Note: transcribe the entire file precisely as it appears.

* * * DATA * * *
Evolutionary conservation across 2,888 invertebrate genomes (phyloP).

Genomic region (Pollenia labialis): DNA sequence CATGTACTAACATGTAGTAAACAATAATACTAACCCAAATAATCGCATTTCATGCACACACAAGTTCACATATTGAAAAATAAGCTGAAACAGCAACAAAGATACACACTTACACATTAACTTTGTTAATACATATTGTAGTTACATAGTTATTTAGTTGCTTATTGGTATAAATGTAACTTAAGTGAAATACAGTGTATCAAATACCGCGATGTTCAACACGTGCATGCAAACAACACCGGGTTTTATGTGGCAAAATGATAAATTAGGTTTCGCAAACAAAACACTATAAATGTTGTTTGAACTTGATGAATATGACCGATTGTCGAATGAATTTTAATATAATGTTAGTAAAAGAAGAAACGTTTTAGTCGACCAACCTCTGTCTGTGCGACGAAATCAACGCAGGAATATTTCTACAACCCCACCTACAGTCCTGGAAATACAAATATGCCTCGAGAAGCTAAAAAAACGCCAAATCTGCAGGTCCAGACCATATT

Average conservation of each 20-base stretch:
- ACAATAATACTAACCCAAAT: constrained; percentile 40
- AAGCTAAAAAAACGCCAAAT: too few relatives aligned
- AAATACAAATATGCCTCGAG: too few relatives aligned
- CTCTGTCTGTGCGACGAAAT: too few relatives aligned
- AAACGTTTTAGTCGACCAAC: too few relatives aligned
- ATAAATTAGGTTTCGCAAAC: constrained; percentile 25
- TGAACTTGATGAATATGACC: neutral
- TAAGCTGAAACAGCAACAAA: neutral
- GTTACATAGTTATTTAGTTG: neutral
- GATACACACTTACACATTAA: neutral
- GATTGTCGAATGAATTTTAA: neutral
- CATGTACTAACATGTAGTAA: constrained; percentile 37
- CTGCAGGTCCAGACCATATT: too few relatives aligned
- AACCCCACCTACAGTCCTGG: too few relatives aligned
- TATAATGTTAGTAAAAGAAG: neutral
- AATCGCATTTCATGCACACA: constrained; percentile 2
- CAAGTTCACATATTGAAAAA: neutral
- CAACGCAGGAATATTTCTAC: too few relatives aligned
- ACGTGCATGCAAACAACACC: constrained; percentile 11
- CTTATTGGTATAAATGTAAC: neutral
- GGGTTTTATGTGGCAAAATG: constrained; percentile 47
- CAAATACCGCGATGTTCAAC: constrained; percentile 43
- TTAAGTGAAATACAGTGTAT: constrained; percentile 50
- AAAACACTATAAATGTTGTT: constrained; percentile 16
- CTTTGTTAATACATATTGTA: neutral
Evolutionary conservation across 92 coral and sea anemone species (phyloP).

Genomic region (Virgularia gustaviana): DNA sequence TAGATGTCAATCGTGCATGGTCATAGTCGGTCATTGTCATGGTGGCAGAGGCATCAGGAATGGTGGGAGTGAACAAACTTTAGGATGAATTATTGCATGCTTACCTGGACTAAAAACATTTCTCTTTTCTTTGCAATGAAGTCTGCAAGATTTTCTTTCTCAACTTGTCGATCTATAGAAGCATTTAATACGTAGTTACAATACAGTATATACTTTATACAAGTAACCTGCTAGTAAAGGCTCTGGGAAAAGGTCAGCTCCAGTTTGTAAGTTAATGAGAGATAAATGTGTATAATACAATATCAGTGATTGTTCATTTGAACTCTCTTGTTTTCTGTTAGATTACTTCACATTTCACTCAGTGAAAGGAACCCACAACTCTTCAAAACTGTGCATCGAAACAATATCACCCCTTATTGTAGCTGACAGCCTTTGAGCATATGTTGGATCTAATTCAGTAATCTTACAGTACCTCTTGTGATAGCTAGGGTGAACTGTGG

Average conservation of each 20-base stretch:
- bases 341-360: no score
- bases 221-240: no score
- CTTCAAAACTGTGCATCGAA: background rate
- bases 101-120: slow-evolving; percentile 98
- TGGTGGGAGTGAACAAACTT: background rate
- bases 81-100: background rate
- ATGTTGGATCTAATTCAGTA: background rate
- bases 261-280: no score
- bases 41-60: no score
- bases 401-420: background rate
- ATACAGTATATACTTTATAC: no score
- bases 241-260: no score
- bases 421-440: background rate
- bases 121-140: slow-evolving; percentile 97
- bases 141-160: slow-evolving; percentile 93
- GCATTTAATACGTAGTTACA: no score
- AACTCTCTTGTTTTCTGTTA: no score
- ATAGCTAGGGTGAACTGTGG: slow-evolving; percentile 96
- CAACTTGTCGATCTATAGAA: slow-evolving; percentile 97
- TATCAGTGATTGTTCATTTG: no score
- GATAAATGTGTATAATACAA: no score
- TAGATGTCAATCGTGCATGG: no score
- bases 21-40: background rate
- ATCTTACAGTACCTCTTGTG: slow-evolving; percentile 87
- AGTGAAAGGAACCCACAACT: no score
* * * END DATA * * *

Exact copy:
Evolutionary conservation across 2,888 invertebrate genomes (phyloP).

Genomic region (Pollenia labialis): DNA sequence CATGTACTAACATGTAGTAAACAATAATACTAACCCAAATAATCGCATTTCATGCACACACAAGTTCACATATTGAAAAATAAGCTGAAACAGCAACAAAGATACACACTTACACATTAACTTTGTTAATACATATTGTAGTTACATAGTTATTTAGTTGCTTATTGGTATAAATGTAACTTAAGTGAAATACAGTGTATCAAATACCGCGATGTTCAACACGTGCATGCAAACAACACCGGGTTTTATGTGGCAAAATGATAAATTAGGTTTCGCAAACAAAACACTATAAATGTTGTTTGAACTTGATGAATATGACCGATTGTCGAATGAATTTTAATATAATGTTAGTAAAAGAAGAAACGTTTTAGTCGACCAACCTCTGTCTGTGCGACGAAATCAACGCAGGAATATTTCTACAACCCCACCTACAGTCCTGGAAATACAAATATGCCTCGAGAAGCTAAAAAAACGCCAAATCTGCAGGTCCAGACCATATT

Average conservation of each 20-base stretch:
- ACAATAATACTAACCCAAAT: constrained; percentile 40
- AAGCTAAAAAAACGCCAAAT: too few relatives aligned
- AAATACAAATATGCCTCGAG: too few relatives aligned
- CTCTGTCTGTGCGACGAAAT: too few relatives aligned
- AAACGTTTTAGTCGACCAAC: too few relatives aligned
- ATAAATTAGGTTTCGCAAAC: constrained; percentile 25
- TGAACTTGATGAATATGACC: neutral
- TAAGCTGAAACAGCAACAAA: neutral
- GTTACATAGTTATTTAGTTG: neutral
- GATACACACTTACACATTAA: neutral
- GATTGTCGAATGAATTTTAA: neutral
- CATGTACTAACATGTAGTAA: constrained; percentile 37
- CTGCAGGTCCAGACCATATT: too few relatives aligned
- AACCCCACCTACAGTCCTGG: too few relatives aligned
- TATAATGTTAGTAAAAGAAG: neutral
- AATCGCATTTCATGCACACA: constrained; percentile 2
- CAAGTTCACATATTGAAAAA: neutral
- CAACGCAGGAATATTTCTAC: too few relatives aligned
- ACGTGCATGCAAACAACACC: constrained; percentile 11
- CTTATTGGTATAAATGTAAC: neutral
- GGGTTTTATGTGGCAAAATG: constrained; percentile 47
- CAAATACCGCGATGTTCAAC: constrained; percentile 43
- TTAAGTGAAATACAGTGTAT: constrained; percentile 50
- AAAACACTATAAATGTTGTT: constrained; percentile 16
- CTTTGTTAATACATATTGTA: neutral
Evolutionary conservation across 92 coral and sea anemone species (phyloP).

Genomic region (Virgularia gustaviana): DNA sequence TAGATGTCAATCGTGCATGGTCATAGTCGGTCATTGTCATGGTGGCAGAGGCATCAGGAATGGTGGGAGTGAACAAACTTTAGGATGAATTATTGCATGCTTACCTGGACTAAAAACATTTCTCTTTTCTTTGCAATGAAGTCTGCAAGATTTTCTTTCTCAACTTGTCGATCTATAGAAGCATTTAATACGTAGTTACAATACAGTATATACTTTATACAAGTAACCTGCTAGTAAAGGCTCTGGGAAAAGGTCAGCTCCAGTTTGTAAGTTAATGAGAGATAAATGTGTATAATACAATATCAGTGATTGTTCATTTGAACTCTCTTGTTTTCTGTTAGATTACTTCACATTTCACTCAGTGAAAGGAACCCACAACTCTTCAAAACTGTGCATCGAAACAATATCACCCCTTATTGTAGCTGACAGCCTTTGAGCATATGTTGGATCTAATTCAGTAATCTTACAGTACCTCTTGTGATAGCTAGGGTGAACTGTGG

Average conservation of each 20-base stretch:
- bases 341-360: no score
- bases 221-240: no score
- CTTCAAAACTGTGCATCGAA: background rate
- bases 101-120: slow-evolving; percentile 98
- TGGTGGGAGTGAACAAACTT: background rate
- bases 81-100: background rate
- ATGTTGGATCTAATTCAGTA: background rate
- bases 261-280: no score
- bases 41-60: no score
- bases 401-420: background rate
- ATACAGTATATACTTTATAC: no score
- bases 241-260: no score
- bases 421-440: background rate
- bases 121-140: slow-evolving; percentile 97
- bases 141-160: slow-evolving; percentile 93
- GCATTTAATACGTAGTTACA: no score
- AACTCTCTTGTTTTCTGTTA: no score
- ATAGCTAGGGTGAACTGTGG: slow-evolving; percentile 96
- CAACTTGTCGATCTATAGAA: slow-evolving; percentile 97
- TATCAGTGATTGTTCATTTG: no score
- GATAAATGTGTATAATACAA: no score
- TAGATGTCAATCGTGCATGG: no score
- bases 21-40: background rate
- ATCTTACAGTACCTCTTGTG: slow-evolving; percentile 87
- AGTGAAAGGAACCCACAACT: no score